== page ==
• not sure why the comment providing this great link ____ slashdata.co/blog/… ___ has gone ?????? – a a Apr 12 at 22:18
  • "3G video calls was indeed included in the dumb phones dialler in the early days of 3G. That has changed with smartphones. " _____ from answers.microsoft.com/en-us/mobiledevices/forum/all/… _____ Ok, I need to go back to old dump phone to get 3G video calls supported – a a Apr 12 at 22:27
1

This article on the history and future of mobile video telephony from 2010 covers the challenges of mobile video telephony at that time.

The author lists out the then existing landscape and practical issues regarding video call adoption. Perhaps more importantly is to what the author sees in the future:

What’s next?

We do have mobile video telephony, with all of its benefits and faults. But where are we going with it? The next step will be a migration of the service from circuit switching to packet switching – to become all-IP. This will require two major changes:

Migration from WCDMA/HSPA to LTE, where an all-IP network will be the norm and network capacities and bandwidths allocated for each phone will increase. Replacement of 3G-324M with a different standard that runs over an IP network. Probably as part of IMS (IP Muiltimedia Subsystem). While Apple just came out with their front facing camera and FaceTime service on the iPhone, it is still quite limited: it runs over WiFi, only between iPhone 4 devices and uses a protocol that Apple plans to open. For mobile video telephony to become a valid solution it needs to use an open standard, run everywhere and be interoperable across devices.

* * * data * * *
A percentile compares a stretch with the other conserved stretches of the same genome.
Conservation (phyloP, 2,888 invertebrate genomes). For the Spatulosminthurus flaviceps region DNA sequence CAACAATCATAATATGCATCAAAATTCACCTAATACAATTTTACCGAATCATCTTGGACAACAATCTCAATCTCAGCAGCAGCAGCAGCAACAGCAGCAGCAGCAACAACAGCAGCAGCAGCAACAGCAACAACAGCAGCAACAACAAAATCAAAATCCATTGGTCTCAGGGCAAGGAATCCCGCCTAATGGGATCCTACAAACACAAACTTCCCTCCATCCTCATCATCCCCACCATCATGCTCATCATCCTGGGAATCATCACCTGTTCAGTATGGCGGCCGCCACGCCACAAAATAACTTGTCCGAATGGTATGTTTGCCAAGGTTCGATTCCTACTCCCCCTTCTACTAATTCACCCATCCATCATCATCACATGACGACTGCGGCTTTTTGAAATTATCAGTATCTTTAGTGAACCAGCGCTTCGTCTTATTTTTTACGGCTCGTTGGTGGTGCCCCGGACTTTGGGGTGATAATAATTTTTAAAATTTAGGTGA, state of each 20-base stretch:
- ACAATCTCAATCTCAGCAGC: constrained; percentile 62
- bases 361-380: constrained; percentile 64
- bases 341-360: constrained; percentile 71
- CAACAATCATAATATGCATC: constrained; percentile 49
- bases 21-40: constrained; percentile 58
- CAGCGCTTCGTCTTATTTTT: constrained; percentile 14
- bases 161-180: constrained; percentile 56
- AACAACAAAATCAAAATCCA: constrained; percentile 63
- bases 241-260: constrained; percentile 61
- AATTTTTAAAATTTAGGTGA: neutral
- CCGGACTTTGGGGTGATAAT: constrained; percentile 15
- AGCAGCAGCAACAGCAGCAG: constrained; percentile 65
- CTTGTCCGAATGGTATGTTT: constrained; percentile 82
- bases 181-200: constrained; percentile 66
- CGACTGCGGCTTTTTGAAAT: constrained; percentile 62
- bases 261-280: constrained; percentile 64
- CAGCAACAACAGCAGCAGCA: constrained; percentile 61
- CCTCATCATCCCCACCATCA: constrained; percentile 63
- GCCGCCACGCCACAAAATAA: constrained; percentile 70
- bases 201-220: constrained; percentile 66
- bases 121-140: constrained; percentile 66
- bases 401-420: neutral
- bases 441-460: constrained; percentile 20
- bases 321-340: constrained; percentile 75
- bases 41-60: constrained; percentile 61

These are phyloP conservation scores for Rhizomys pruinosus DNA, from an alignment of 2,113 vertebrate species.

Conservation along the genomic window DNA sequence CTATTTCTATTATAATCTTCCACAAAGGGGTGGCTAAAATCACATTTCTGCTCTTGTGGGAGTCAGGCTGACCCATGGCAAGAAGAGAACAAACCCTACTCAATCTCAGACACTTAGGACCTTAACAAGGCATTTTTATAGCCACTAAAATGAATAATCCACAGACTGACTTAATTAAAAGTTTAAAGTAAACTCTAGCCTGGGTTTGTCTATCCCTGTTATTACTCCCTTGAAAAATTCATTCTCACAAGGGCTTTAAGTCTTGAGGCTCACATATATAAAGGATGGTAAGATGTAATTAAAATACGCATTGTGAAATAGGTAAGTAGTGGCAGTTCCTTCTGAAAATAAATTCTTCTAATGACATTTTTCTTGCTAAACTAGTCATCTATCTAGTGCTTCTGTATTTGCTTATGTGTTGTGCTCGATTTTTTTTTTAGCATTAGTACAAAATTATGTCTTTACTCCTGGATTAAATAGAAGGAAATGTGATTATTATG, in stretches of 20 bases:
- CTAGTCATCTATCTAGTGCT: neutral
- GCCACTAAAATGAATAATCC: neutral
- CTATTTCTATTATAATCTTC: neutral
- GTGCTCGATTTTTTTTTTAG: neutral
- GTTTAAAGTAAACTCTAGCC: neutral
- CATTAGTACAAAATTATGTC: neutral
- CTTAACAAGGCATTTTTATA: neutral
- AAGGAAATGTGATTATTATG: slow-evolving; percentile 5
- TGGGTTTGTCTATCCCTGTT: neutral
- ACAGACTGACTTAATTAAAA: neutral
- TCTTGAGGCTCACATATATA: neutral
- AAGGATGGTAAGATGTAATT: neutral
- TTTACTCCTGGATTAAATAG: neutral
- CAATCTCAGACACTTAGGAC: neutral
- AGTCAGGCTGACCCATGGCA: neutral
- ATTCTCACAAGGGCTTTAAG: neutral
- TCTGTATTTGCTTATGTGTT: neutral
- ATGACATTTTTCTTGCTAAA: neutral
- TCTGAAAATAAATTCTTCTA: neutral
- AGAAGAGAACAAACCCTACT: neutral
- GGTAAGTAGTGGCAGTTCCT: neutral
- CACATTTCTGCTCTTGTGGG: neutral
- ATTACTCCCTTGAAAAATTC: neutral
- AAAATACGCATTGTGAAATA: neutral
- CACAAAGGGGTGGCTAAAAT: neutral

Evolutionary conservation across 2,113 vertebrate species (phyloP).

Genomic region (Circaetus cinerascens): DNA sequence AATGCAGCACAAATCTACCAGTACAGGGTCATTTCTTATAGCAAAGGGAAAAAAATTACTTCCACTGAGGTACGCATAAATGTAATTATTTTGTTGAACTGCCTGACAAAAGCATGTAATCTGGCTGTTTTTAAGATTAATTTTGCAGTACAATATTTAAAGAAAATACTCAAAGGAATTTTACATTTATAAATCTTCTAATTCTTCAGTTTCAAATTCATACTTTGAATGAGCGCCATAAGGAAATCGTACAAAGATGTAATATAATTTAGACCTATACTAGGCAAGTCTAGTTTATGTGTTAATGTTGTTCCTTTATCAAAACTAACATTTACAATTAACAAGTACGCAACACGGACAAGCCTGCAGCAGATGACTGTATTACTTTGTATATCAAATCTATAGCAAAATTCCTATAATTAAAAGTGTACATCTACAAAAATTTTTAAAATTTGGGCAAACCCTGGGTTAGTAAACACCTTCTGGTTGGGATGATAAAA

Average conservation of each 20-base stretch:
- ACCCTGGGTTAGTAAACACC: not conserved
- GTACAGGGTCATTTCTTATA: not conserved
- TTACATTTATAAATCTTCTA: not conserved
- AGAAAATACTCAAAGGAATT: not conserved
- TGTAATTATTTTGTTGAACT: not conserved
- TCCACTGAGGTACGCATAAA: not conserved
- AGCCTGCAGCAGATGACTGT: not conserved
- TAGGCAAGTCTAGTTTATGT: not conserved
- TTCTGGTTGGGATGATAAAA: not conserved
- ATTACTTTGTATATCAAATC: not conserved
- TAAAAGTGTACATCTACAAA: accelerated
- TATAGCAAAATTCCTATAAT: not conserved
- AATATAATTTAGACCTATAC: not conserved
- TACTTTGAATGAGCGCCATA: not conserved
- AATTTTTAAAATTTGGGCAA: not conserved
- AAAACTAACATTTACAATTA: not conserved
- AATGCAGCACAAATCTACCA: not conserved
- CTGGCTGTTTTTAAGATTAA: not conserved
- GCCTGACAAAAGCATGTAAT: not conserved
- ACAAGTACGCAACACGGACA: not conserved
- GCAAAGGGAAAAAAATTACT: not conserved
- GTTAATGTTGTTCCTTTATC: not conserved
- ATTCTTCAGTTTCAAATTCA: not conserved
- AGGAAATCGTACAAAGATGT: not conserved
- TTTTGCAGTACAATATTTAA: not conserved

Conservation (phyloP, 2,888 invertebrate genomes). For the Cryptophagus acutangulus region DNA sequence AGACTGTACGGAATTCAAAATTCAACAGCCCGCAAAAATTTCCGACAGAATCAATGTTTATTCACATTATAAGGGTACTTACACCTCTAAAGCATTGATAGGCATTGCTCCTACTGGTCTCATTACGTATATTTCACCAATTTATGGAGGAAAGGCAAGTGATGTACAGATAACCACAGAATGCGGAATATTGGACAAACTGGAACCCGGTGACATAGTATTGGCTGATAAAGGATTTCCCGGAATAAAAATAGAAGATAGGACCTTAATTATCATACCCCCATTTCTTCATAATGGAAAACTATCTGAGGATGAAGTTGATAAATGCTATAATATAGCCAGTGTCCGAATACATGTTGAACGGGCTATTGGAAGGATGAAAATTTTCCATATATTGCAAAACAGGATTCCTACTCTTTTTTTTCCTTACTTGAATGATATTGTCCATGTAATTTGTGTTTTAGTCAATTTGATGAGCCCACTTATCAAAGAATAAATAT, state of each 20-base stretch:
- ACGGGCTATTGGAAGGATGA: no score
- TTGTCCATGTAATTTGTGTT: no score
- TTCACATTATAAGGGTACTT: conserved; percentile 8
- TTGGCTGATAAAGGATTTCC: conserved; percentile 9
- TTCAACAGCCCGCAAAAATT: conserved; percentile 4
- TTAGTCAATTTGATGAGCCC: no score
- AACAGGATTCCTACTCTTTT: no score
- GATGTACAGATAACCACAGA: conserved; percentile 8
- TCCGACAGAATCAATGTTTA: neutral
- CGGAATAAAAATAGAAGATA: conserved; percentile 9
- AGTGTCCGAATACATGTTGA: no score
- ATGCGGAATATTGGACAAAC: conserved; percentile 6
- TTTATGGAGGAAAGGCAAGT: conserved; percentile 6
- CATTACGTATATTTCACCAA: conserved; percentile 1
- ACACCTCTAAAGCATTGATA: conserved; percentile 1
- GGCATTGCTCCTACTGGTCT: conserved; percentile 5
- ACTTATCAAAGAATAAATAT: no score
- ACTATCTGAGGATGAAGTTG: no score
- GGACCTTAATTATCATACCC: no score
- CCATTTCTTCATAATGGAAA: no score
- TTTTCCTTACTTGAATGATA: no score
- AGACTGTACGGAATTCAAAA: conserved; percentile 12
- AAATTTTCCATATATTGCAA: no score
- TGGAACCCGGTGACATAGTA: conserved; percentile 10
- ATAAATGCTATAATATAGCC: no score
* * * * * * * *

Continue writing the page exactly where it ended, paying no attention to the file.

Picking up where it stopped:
When will that happen? At the very least 8 years from now it will require the creation of the necessary ecosystem of companies who care. The problem is that these companies are currently focused on providing the basics of the LTE infrastructure. This requires them to rethink their voice and SMS technologies in initiatives such as VoLTE (Voice over LTE).

So

  1. To get mobile video calling operators/carriers were mandating handsets support 3G-324M (a 3GPP specification), at least until the iPhone arrived.
  2. Operators/carriers switched focus to providing the basics of LTE infrastructure.